She's going to have an income gap to fill at least $11,000 a month.

That outcome that he used to be getting, and shall no longer be getting and so he comes in he started about all the stuff he's saying you know what, maybe I should've made a different choice on the military pension yeah you should have.

I wish you'd come in like three weeks ago before you pulled the trigger on that the way we end up solving the problem in his case was with the combination of life insurance so she get a payout from that when he passed on, assuming he does go before her and then some other investments that words can put aside and let those be the slush fund that he'll tap with a chill tap when he's gone and that that pension goes away, so there are ways you can overcome the bad decisions, but it sure would've been easier and less stressful.

In his case if he just taken $9800 a month instead of 11,000 take 9800, and let it payout for his wife's lifetime to greatness.

A great example in man that's got to be difficult feeling and I guess it's a good reminder to that effect.

If you do make a mistake and you realize it don't compound those mistakes right like okay this Don was done as Don Bliss go talk to someone and see what can be done because in many cases, like you slid out. There are some things that can be done to the correct data release to put you in a better position going forward.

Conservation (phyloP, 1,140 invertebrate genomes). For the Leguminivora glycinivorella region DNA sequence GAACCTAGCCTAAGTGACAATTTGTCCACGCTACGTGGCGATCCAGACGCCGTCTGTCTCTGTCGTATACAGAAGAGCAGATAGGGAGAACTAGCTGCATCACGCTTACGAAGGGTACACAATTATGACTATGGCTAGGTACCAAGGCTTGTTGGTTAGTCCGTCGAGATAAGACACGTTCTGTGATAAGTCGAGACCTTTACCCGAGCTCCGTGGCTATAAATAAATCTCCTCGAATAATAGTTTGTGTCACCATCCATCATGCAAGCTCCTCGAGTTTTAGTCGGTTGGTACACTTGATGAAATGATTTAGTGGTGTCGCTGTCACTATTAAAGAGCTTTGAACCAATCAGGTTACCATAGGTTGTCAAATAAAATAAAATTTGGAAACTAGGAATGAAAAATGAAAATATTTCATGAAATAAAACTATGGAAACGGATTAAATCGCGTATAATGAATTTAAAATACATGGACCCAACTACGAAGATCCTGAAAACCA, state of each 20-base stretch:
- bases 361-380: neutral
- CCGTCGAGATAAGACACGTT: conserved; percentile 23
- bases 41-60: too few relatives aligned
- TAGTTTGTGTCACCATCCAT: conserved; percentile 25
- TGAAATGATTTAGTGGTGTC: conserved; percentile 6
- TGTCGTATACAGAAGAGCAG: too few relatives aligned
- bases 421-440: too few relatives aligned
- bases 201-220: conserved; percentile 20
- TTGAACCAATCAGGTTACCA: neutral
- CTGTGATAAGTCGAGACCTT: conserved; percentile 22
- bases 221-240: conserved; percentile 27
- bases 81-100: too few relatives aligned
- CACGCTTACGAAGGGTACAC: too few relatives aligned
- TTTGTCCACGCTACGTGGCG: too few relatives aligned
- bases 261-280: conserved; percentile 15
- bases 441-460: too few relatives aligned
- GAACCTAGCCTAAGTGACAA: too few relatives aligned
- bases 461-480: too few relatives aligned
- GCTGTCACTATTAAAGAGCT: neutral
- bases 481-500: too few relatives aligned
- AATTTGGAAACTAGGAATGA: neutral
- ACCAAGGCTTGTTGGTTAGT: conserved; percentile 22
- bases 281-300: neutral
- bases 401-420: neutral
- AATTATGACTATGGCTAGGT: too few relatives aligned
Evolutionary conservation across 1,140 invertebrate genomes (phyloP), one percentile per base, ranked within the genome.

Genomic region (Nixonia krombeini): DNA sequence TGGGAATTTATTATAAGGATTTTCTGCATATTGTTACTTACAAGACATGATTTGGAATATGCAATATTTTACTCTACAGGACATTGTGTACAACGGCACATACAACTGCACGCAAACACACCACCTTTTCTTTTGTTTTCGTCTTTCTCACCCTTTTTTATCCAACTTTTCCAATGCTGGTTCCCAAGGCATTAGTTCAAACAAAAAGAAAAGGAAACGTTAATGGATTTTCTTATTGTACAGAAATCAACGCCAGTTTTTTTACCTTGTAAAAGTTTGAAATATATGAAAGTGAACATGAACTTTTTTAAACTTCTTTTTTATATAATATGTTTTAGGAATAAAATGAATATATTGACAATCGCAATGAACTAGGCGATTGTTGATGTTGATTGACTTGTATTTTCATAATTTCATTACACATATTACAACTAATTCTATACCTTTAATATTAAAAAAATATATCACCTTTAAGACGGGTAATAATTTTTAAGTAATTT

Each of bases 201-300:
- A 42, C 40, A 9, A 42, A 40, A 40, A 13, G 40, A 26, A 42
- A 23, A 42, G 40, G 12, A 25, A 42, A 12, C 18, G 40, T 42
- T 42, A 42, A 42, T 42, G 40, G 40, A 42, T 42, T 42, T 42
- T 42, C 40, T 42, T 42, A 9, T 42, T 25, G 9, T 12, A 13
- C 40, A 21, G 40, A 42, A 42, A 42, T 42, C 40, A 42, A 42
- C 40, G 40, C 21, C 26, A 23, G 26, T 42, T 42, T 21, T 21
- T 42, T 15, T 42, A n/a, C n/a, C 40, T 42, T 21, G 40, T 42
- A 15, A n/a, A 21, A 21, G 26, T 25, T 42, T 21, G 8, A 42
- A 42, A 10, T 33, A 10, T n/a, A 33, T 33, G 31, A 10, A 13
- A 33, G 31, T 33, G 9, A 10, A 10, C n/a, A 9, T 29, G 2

Even if you do regret maybe pre-decision you made so love that story. I imagine life insurance.

Life insurance, then so I the first check in counter, Stan why there irreversible, but explain to me why like your decision on whether to get life insurance is one that's irreversible well this is it guaranteed to be irreversible right but if you say yeah I should probably have some life insurance in place, maybe for income replacement if something happens to you or maybe just for estate planning purposes like the example I just gave. If you determine that you should get life insurance going get don't drag your feet on that. Because what happens if you drag your feet for two or three years and in that time you have a cancer diagnosis or you end up with diabetes or something like that. That's either going to make you not insurable at all, or it's going to make the life insurance so expensive that you're gonna want to not get so I've seen this a couple cases where you know folks have had cancer. It was pretty minor.

They got over it and their finder help us find their you know 18 months out. No big deal, but the life insurance company is still going going to make them have a waiting period before they'll ensure them because there two recent of a cancer patient so there are a lot of things that can happen that like as it can either make you uninsurable or make your premiums so high that you might as well be uninsurable. So it's another example of something that you should talk about get some advice of do I need life insurance are not a lot of times people don't. A lot of times people have life insurance that they've had for years and they need it for a time and I'm single. You don't really need that anymore.